# Control number of pooled connections
# kinto.storage_pool_size = 50

Cache

Setting name Default What does it do?
kinto.cache_backend kinto.core.cache.memory The Python dotted location of the cache backend to use.
kinto.cache_url '' The URL to use to authenticate to the cache backend. e.g. redis://localhost:6378/1 or postgres://user:pass@database/db
kinto.cache_prefix '' A prefix added to each key. Useful when having multiple Kinto using the same cache database.
kinto.cache_max_size_bytes 524288 The maximum size the memory cache backend will allow per process. (in bytes)
kinto.cache_pool_size 25 The size of the pool of connections to use for the cache backend.
kinto.cache_max_overflow 5 Number of connections that can be opened beyond pool size.
kinto.cache_pool_recycle -1 Recycle connections after the given number of seconds has passed.
kinto.cache_pool_timeout 30 Number of seconds to wait before giving up on getting a connection from the pool.
kinto.cache_max_backlog -1 Number of threads that can be in the queue waiting for a connection.
kinto.cache_hosts '' The space separated list of Memcached hosts.

For PostgreSQL

kinto.cache_backend = kinto.core.cache.postgresql
kinto.cache_url = postgres://postgres:[email protected]/postgres

# Control number of pooled connections
# kinto.cache_pool_size = 50

For Memcached

You would need to install the memcached dependencies: pip install kinto[memcached]

kinto.cache_backend = kinto.core.cache.memcached
kinto.cache_hosts = 127.0.0.1:11211 127.0.0.2:11211

Permissions

Setting name Default What does it do?
kinto.permission_backend kinto.core.permission.memory The Python dotted location of the permission backend to use.
kinto.permission_url '' The URL to use to authenticate to the permission backend. e.g. redis://localhost:6379/1
kinto.permission_pool_size 25 The size of the pool of connections to use for the permission backend.
kinto.permission_max_overflow 5 Number of connections that can be opened beyond pool size.
kinto.permission_pool_recycle -1 Recycle connections after the given number of seconds has passed.
kinto.permission_pool_timeout 30 Number of seconds to wait before giving up on getting a connection from the pool.
kinto.permission_max_backlog -1 Number of threads that can be in the queue waiting for a connection.
kinto.permission_backend = kinto.core.permission.postgresql
kinto.permission_url = postgres://postgres:[email protected]/postgres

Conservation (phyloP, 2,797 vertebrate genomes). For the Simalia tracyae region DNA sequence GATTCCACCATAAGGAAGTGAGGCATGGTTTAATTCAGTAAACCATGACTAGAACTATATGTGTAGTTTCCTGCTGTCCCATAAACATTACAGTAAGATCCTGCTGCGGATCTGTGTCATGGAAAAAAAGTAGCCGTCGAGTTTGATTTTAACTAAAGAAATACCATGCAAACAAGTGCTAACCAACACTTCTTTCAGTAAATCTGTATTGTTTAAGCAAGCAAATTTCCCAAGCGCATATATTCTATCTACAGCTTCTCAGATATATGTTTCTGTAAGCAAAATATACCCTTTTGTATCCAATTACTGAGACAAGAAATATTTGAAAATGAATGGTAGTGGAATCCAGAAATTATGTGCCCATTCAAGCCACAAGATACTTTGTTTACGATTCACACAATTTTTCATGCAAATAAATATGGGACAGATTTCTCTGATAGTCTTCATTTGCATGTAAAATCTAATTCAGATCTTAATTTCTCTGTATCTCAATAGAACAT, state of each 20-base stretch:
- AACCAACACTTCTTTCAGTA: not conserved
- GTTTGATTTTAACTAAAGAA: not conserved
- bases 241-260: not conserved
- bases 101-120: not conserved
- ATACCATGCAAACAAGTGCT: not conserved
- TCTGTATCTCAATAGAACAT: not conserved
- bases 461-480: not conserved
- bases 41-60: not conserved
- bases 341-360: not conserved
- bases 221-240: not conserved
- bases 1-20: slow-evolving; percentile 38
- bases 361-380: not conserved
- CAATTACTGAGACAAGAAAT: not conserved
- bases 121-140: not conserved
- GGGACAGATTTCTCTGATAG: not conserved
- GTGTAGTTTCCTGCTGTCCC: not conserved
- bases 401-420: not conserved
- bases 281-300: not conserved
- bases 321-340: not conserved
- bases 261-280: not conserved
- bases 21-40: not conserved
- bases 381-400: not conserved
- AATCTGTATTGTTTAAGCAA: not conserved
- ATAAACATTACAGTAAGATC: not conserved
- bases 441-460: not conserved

# Control number of pooled connections
# kinto.permission_pool_size = 50

Bypass permissions with configuration

Permissions are usually retrieved from the permission backend. However, it is also possible to configure them from settings, and it will bypass the permission backend.

For example, for a resource named “bucket”, the following setting will enable authenticated people to create bucket records:

kinto.bucket_create_principals = system.Authenticated

The format of these permission settings is <resource_name>_<permission>_principals = comma,separated,principals.

Scheme, host, and port

By default, Kinto relies on WSGI for underlying details like host, port, or request scheme. Tuning these settings may be necessary when the application runs behind proxies or load balancers, but most implementations (such as uWSGI) provide adequate values automatically.

That said, if ever these items need to be controlled at the application layer, the following settings are available:

Check the behaviour of the server with the url value returned in the hello view.

Setting name Default What does it do?
kinto.http_host None The HTTP Host used by Kinto to refer to itself. If set to None, the HTTP host is read from HTTP headers or WSGI environment.
kinto.http_scheme None The HTTP scheme used by Kinto to refer to itself. If set to None, the HTTP scheme is read from the HTTP headers or WSGI environment.
# kinto.http_scheme = https
# kinto.http_host = production.server.com:7777

Logging and Monitoring

Setting name Default What does it do?
kinto.statsd_backend kinto.core.statsd The Python dotted location of the StatsD module that should be used for monitoring. Useful to plug custom implementations like Datadog™.
kinto.statsd_prefix kinto The prefix to use when sending data to statsd.
kinto.statsd_url None The fully qualified URL to use to connect to the statsd host. e.g. udp://localhost:8125

Standard Logging

With the following configuration, all logs are redirected to standard output (See 12factor app):

[loggers]
keys = root

[handlers]
keys = console